Figures 3 and 4 compare the performance of the CPU and GPU on Double Precision matrices. Again, the OpenBLAS routine achieves roughly 70% of the maximum possible performance on the CPU. The GPU achieves nearly the maximum possible performance. The GPU is roughly 20% faster than the CPU, but only for quite large matrices (around N=3000 for DGEMM() and N=13000 for DPOTRF().)
Appendix: Steps to Install CUDA and MAGMA
1. Install version 384 of the NVIDIA drivers for Linux. "sudo aptget nvidia384"
2. Install the CUDA toolkit and libraries. https://developer.nvidia.com/cudatoolkit
3. Install OpenBLAS 0.2.20. This was needed to implement BLAS functions that are not efficiently computed on the GPU and also for comparison with NVBLAS. I built my copy from source. http://www.openblas.net
4. Configure NVBLAS to use OpenBLAS as its backup for BLAS routines that are not in NVBLAS. You'll need to create or edit the nvblas.conf file.
5. Use the Ubuntu updatealternatives command to make OpenBLAS the system default BLAS and LAPACK library.
6. Install Octave 4.2.1 using the Ubuntu ppa for Octave. Octave links by default to the updatealternatives BLAS and LAPACK (which were configured to be OpenBLAS in step 5.)
7. Use the LD_PRELOAD environment variable to override OpenBLAS routines with available NVBLAS routines before running Octave or any other code that uses BLAS.
8. Install MAGMA 2.3.0.
9. Try MAGMA and NVBLAS out on your own code.
Over the past decade, highperformance graphics cards for PC's have become steadily more powerful and more general purpose. The graphical processing units (GPU) now include gigabytes of highspeed memory and thousands of computing cores that can perform integer and floating point computation.
One of the two major vendors of GPU's, NVIDIA, offers GPU accelerators for highperformance scientific computing as well as graphics cards aimed at the gaming market and at the market for workstation computing. NVIDIA's GeForce (gaming), Quadro (workstation), and Tesla (highperformance computing) cards can all be used for scientific computing to a greater or lesser extent. CUDA is NVIDIA's platform and API for numerical computing on NVIDIA GPU's. The GPU's made by NVIDIA's main competitor, AMD, focus more on graphics performance, although they can also be used for scientific computing. Both AMD and NVIDIA support the OpenCL standard API for numerical computing, although in practice CUDA is nearly always used with NVIDIA GPU's. I'll focus here on the NVIDIA platform because that's I've been working with an NVIDIA card and because the NVIDIA cards have more software support.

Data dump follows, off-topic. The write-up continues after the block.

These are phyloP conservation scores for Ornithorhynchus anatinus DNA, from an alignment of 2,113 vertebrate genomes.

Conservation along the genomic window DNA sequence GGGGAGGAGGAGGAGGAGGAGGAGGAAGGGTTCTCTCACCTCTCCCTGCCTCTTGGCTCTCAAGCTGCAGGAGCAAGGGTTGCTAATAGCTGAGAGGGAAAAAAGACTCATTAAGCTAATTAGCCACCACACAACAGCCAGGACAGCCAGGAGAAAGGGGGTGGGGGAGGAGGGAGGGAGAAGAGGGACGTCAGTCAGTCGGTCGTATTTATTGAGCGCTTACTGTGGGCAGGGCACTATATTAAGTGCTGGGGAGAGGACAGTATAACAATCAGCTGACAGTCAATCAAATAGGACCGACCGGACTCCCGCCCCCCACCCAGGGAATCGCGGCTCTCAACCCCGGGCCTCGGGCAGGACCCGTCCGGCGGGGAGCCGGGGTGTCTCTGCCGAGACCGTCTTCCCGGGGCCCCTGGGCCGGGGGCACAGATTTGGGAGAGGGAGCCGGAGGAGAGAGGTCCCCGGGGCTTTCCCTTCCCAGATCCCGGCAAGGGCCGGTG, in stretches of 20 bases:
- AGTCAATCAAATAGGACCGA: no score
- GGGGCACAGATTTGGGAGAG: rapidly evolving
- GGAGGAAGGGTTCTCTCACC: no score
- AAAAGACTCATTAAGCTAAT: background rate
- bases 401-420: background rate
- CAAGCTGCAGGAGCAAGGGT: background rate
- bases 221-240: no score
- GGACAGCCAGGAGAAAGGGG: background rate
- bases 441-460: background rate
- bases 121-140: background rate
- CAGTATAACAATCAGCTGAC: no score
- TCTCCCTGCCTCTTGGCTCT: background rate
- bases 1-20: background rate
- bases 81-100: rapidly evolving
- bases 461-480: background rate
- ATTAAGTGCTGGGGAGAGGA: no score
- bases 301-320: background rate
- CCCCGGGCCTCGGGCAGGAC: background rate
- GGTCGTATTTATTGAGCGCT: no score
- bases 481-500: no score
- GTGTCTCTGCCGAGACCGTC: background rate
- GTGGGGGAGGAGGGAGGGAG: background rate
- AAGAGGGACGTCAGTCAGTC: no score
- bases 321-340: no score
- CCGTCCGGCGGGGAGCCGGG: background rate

The NVIDIA GPU can be thought of as a separate computer with its own memory and processor cores. The GPU is connected to the system's main CPU and memory via the PCIe bus. Memory is not shared directly between the CPU and GPU rather, data and small programs (called kernels) are transferred from the main CPU to the GPU. After the GPU completes the computation, results are be copied back to main memory. Since the GPU typically has less memory than the main system, it may be necessary to break up a larger problem into smaller parts before sending the smaller subproblems to the GPU for processing. The highest performance is often attained by codes which overlap copying data to/from main memory while computations are being done on the GPU.
Custom kernels can be written in a special version of C and compiled with a compiler, NVCC, supplied by NVIDIA. Writing these kernels requires a detailed understanding of the GPU architecture and is not something that I really want to learn.
Fortunately, NVIDIA supplies software libraries that can handle many common numerical linear algebra tasks corresponding to the BLAS library in its CUBLAS library. Programming with CUBLAS involves controlling the allocation of storage on the GPU and the main system and the copying of data to/from the GPU. At a slightly higher level, the NVBLAS library is designed to act as a dropin replacement for those parts of the BLAS library that are most effectively handled by the GPU. NVBLAS functions take care of allocation of storage on the GPU and copying data back and forth so that the user doesn't have to make any changes to their code.
One of the simplest ways to get started in using the GPU is to use the NVBLAS functions from within Octave, the open source MATLAB clone. Since Octave is dynamically linked to libblas.so, you can simply set the LD_PRELOAD environment variable to include libnvblas.so. As the system loads Octave, the dynamic linking will automatically resolve the BLAS library routines using the higher priority routines from libnvblas.so. Thus there is no need to recompile Octave. MATLAB also supports the use of an NVIDIA GPU. Similarly, support for using the GPU to handle basic linear algebra exists in Python, R, and Julia.
As it happens, the CUDA Toolkit also includes a dropin replacement for the widely used FFTW library of routines for fast Fourier transforms. I was able to use the CUDA library, libcufft.so, in the same way as libnvblas.so.
At this stage, I could run Octave with either OpenBLAS or NVBLAS + OpenBLAS for comparison purposes. I could also substitute NVBLAS + OpenBLAS for OpenBLASs in any other program that dynamically linked to OpenBLAS. In particular, I could use NVBLAS + OpenBLAS as a replacement for OpenBLAS in my CSDP solver without changes to the code and without evening having to recompile the code!